It goes without saying that the President of the United States is under no obligation to subordinate his views on US Middle East policy to those of the Israeli government. He must consider the full range of US values and interests, among which our friendship and alliance with Israel is unquestionably a top priority. But the Israeli government’s views as to how the US should pursue our interests in the region, or our relationship with Israel, should not, by themselves, determine how the US should act. As others have noted, US policy towards the Middle East must be made in Washington, not in Jerusalem.

2. America’s alliance with Israel has a wide range of consequences for US national security. An Israeli decision to mount a preemptive strike against Iran will embroil the US in a protracted war with Iran, and expose hundreds of thousands of American troops in Iraq, Afghanistan and the Persian Gulf to counter-attack. Our alliance with an Israel in conflict with the Palestinians and Arab nations breeds animosity towards the U.S. among Arabs and Muslims. Dan Fleshler observes: “As long as Israel and America are seen in much of the Muslim world as steadfast allies in a war between civilizations, what Israel does in the occupied territories is my problem, too. The Israel-Palestinian conflict fuels global instability and extremism and provides a valuable mobilizing tool for terrorist groups that would just as soon attack the New York City subway system as Sderot.”

Americans, and not only American Jews, are willing to bear the consequences of our alliance with Israel, for good or for ill. We must and will stand by our bond with the Jewish state, no matter the consequences. But the fact that our own security is impacted by Israeli actions means that we do and must have a weighty voice when it comes to what steps Israel should take in the region to promote peace and in matters of war.

3. As important as the US-Israel relationship is to us as American Jews and to the President, the US has its own set of global interests which aren’t necessarily identical to those of Israel, even if there is considerable overlap. When some Israelis or other American Jews tell us that all American Jews must subordinate their opinions to those of the Israeli voter – or to however Benjamin Netanyahu and Israel’s arcane electoral/coalition system translates the will of the Israeli electorate – they are playing on our identity as Jews, and demanding that we subordinate our American-ness to our Jewishness.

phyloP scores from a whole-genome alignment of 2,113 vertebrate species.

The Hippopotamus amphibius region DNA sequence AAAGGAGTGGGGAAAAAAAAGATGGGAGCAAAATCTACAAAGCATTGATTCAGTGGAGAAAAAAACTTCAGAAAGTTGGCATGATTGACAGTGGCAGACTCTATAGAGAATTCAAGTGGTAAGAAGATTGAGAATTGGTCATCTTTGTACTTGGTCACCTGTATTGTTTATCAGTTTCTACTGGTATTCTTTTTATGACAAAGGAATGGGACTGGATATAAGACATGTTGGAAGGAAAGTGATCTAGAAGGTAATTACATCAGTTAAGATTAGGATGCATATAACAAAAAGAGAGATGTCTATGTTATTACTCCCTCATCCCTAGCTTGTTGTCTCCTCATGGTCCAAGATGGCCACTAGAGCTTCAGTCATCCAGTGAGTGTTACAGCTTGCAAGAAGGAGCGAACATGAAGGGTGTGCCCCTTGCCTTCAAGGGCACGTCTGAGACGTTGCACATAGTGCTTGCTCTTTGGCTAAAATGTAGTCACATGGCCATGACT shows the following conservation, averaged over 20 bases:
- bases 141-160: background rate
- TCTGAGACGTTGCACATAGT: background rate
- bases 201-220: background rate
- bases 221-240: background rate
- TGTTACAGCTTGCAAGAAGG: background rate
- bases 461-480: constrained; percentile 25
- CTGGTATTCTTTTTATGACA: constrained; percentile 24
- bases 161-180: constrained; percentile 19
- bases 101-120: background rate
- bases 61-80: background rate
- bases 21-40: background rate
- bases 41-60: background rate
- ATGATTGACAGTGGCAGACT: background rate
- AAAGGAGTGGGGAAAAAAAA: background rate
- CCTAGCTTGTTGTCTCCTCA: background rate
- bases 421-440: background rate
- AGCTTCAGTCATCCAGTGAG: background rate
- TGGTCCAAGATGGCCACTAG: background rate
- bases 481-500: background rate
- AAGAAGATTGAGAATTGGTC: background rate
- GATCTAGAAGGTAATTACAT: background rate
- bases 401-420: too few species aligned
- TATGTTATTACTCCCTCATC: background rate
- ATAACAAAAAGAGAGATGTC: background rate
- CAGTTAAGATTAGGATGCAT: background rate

4. Even if we placed our Jewishness before our American identity, it does not follow that American Jews must encourage their elected officials to pursue an American policy that is made in Jerusalem by the Israeli electorate or its government. If our moral compass, our sense of responsibility for our fellow Jews, or our judgment as autonomous American Jews actively committed to Israel’s well-being, leads us to different conclusions than the Israeli government, we are obligated to urge our elected officials – and Jewish leaders who we feel represent us - to adopt our chosen policies.

5. An Israel – or an American Jewish leadership – that demands of American Jews obeisance to the policies of whichever Israeli government is in power, alienates a growing number of American Jews from active engagement with Israel. That translates into less, not more, support for Israel. If the only kind of pro-Israel support that is kosher is a slavish, unreflective following of the Israeli government’s tune, that amounts to a one-dimensional Jewishness that is at odds with the core Jewish tradition of argument, debate and reflection. A narrow concept of what it means to be pro-Israel is bad for Israel and bad for American Jews as Jews and as Americans.

6. If Israeli and Palestinian politics are too dysfunctional to enable their leaders to take the necessary steps to move the conflict towards resolution, leading to growing regional insecurity and renewed war and violence, it is incumbent on the U.S. to play a leadership role to help the parties move forward. This may entail proposing a US peace plan or framework for negotiations, and providing incentives and disincentives to both sides to reach an agreement within a specified time-frame. That's pro-American, pro-Israel, and decidedly the right, and responsible, thing for President Obama to do.

For more insight, read:

Dan Fleshler, "The Pro-Israel Camp Cares About America Too," Realistic Dove